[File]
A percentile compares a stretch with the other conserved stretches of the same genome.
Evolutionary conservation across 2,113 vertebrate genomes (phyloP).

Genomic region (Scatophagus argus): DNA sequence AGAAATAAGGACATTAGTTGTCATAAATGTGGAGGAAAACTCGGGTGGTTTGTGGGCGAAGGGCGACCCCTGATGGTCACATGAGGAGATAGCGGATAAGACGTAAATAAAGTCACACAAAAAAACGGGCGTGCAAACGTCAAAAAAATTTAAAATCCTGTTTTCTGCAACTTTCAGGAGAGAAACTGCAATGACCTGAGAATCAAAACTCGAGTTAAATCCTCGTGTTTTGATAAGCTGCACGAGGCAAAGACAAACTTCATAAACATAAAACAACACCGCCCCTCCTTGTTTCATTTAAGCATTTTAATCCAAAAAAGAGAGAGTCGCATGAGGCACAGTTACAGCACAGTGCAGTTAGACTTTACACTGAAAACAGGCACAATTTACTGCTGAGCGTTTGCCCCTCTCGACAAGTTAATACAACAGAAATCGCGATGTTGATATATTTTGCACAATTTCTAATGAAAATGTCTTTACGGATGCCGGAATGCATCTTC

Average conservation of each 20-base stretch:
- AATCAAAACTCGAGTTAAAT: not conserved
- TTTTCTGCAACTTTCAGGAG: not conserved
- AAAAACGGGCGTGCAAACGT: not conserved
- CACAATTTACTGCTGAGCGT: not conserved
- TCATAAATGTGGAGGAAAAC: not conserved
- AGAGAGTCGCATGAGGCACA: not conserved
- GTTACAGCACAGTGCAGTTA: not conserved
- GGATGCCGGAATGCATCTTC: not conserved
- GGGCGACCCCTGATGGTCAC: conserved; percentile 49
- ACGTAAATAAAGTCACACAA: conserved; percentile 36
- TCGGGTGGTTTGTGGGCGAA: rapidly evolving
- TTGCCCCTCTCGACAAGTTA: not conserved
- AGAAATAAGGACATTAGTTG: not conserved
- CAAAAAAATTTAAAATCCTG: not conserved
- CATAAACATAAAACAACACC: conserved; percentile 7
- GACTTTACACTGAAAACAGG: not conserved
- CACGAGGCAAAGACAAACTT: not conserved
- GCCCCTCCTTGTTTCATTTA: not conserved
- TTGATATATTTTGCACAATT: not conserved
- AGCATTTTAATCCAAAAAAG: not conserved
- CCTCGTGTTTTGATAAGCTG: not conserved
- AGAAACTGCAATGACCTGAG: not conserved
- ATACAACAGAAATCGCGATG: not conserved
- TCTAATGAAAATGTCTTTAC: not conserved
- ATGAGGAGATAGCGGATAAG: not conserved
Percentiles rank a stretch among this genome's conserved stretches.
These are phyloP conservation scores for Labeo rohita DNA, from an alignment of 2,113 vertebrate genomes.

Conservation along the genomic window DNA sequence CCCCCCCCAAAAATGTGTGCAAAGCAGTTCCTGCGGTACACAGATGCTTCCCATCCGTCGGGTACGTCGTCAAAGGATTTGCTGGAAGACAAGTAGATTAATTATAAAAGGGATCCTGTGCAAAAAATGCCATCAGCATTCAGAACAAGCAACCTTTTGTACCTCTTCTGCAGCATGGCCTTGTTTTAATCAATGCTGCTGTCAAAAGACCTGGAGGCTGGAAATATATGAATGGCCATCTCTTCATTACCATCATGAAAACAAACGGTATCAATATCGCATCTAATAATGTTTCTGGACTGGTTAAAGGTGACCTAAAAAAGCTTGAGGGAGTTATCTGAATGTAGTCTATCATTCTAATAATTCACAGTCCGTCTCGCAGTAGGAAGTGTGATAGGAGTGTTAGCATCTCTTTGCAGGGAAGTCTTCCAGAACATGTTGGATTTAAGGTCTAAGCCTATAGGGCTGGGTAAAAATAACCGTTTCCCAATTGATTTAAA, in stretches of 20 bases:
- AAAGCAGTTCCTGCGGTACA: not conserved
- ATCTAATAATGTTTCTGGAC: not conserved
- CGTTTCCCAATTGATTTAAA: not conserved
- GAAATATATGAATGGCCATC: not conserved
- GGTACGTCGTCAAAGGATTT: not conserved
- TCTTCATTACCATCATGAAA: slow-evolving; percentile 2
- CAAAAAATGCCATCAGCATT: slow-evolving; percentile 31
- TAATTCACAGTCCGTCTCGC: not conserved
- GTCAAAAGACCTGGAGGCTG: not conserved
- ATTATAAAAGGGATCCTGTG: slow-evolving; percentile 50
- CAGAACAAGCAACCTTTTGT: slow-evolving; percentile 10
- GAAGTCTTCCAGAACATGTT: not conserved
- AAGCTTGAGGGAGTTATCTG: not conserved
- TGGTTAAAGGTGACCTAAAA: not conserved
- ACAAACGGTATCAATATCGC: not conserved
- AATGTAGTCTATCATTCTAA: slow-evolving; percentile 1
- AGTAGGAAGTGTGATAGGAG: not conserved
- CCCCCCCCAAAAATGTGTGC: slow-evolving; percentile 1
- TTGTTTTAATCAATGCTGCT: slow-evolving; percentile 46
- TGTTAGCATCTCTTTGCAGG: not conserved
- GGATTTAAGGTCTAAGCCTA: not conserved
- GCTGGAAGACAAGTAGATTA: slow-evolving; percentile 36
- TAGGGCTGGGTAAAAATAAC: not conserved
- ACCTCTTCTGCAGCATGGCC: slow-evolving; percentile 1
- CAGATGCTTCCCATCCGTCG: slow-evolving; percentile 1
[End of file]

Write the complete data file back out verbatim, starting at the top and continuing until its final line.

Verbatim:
A percentile compares a stretch with the other conserved stretches of the same genome.
Evolutionary conservation across 2,113 vertebrate genomes (phyloP).

Genomic region (Scatophagus argus): DNA sequence AGAAATAAGGACATTAGTTGTCATAAATGTGGAGGAAAACTCGGGTGGTTTGTGGGCGAAGGGCGACCCCTGATGGTCACATGAGGAGATAGCGGATAAGACGTAAATAAAGTCACACAAAAAAACGGGCGTGCAAACGTCAAAAAAATTTAAAATCCTGTTTTCTGCAACTTTCAGGAGAGAAACTGCAATGACCTGAGAATCAAAACTCGAGTTAAATCCTCGTGTTTTGATAAGCTGCACGAGGCAAAGACAAACTTCATAAACATAAAACAACACCGCCCCTCCTTGTTTCATTTAAGCATTTTAATCCAAAAAAGAGAGAGTCGCATGAGGCACAGTTACAGCACAGTGCAGTTAGACTTTACACTGAAAACAGGCACAATTTACTGCTGAGCGTTTGCCCCTCTCGACAAGTTAATACAACAGAAATCGCGATGTTGATATATTTTGCACAATTTCTAATGAAAATGTCTTTACGGATGCCGGAATGCATCTTC

Average conservation of each 20-base stretch:
- AATCAAAACTCGAGTTAAAT: not conserved
- TTTTCTGCAACTTTCAGGAG: not conserved
- AAAAACGGGCGTGCAAACGT: not conserved
- CACAATTTACTGCTGAGCGT: not conserved
- TCATAAATGTGGAGGAAAAC: not conserved
- AGAGAGTCGCATGAGGCACA: not conserved
- GTTACAGCACAGTGCAGTTA: not conserved
- GGATGCCGGAATGCATCTTC: not conserved
- GGGCGACCCCTGATGGTCAC: conserved; percentile 49
- ACGTAAATAAAGTCACACAA: conserved; percentile 36
- TCGGGTGGTTTGTGGGCGAA: rapidly evolving
- TTGCCCCTCTCGACAAGTTA: not conserved
- AGAAATAAGGACATTAGTTG: not conserved
- CAAAAAAATTTAAAATCCTG: not conserved
- CATAAACATAAAACAACACC: conserved; percentile 7
- GACTTTACACTGAAAACAGG: not conserved
- CACGAGGCAAAGACAAACTT: not conserved
- GCCCCTCCTTGTTTCATTTA: not conserved
- TTGATATATTTTGCACAATT: not conserved
- AGCATTTTAATCCAAAAAAG: not conserved
- CCTCGTGTTTTGATAAGCTG: not conserved
- AGAAACTGCAATGACCTGAG: not conserved
- ATACAACAGAAATCGCGATG: not conserved
- TCTAATGAAAATGTCTTTAC: not conserved
- ATGAGGAGATAGCGGATAAG: not conserved
Percentiles rank a stretch among this genome's conserved stretches.
These are phyloP conservation scores for Labeo rohita DNA, from an alignment of 2,113 vertebrate genomes.

Conservation along the genomic window DNA sequence CCCCCCCCAAAAATGTGTGCAAAGCAGTTCCTGCGGTACACAGATGCTTCCCATCCGTCGGGTACGTCGTCAAAGGATTTGCTGGAAGACAAGTAGATTAATTATAAAAGGGATCCTGTGCAAAAAATGCCATCAGCATTCAGAACAAGCAACCTTTTGTACCTCTTCTGCAGCATGGCCTTGTTTTAATCAATGCTGCTGTCAAAAGACCTGGAGGCTGGAAATATATGAATGGCCATCTCTTCATTACCATCATGAAAACAAACGGTATCAATATCGCATCTAATAATGTTTCTGGACTGGTTAAAGGTGACCTAAAAAAGCTTGAGGGAGTTATCTGAATGTAGTCTATCATTCTAATAATTCACAGTCCGTCTCGCAGTAGGAAGTGTGATAGGAGTGTTAGCATCTCTTTGCAGGGAAGTCTTCCAGAACATGTTGGATTTAAGGTCTAAGCCTATAGGGCTGGGTAAAAATAACCGTTTCCCAATTGATTTAAA, in stretches of 20 bases:
- AAAGCAGTTCCTGCGGTACA: not conserved
- ATCTAATAATGTTTCTGGAC: not conserved
- CGTTTCCCAATTGATTTAAA: not conserved
- GAAATATATGAATGGCCATC: not conserved
- GGTACGTCGTCAAAGGATTT: not conserved
- TCTTCATTACCATCATGAAA: slow-evolving; percentile 2
- CAAAAAATGCCATCAGCATT: slow-evolving; percentile 31
- TAATTCACAGTCCGTCTCGC: not conserved
- GTCAAAAGACCTGGAGGCTG: not conserved
- ATTATAAAAGGGATCCTGTG: slow-evolving; percentile 50
- CAGAACAAGCAACCTTTTGT: slow-evolving; percentile 10
- GAAGTCTTCCAGAACATGTT: not conserved
- AAGCTTGAGGGAGTTATCTG: not conserved
- TGGTTAAAGGTGACCTAAAA: not conserved
- ACAAACGGTATCAATATCGC: not conserved
- AATGTAGTCTATCATTCTAA: slow-evolving; percentile 1
- AGTAGGAAGTGTGATAGGAG: not conserved
- CCCCCCCCAAAAATGTGTGC: slow-evolving; percentile 1
- TTGTTTTAATCAATGCTGCT: slow-evolving; percentile 46
- TGTTAGCATCTCTTTGCAGG: not conserved
- GGATTTAAGGTCTAAGCCTA: not conserved
- GCTGGAAGACAAGTAGATTA: slow-evolving; percentile 36
- TAGGGCTGGGTAAAAATAAC: not conserved
- ACCTCTTCTGCAGCATGGCC: slow-evolving; percentile 1
- CAGATGCTTCCCATCCGTCG: slow-evolving; percentile 1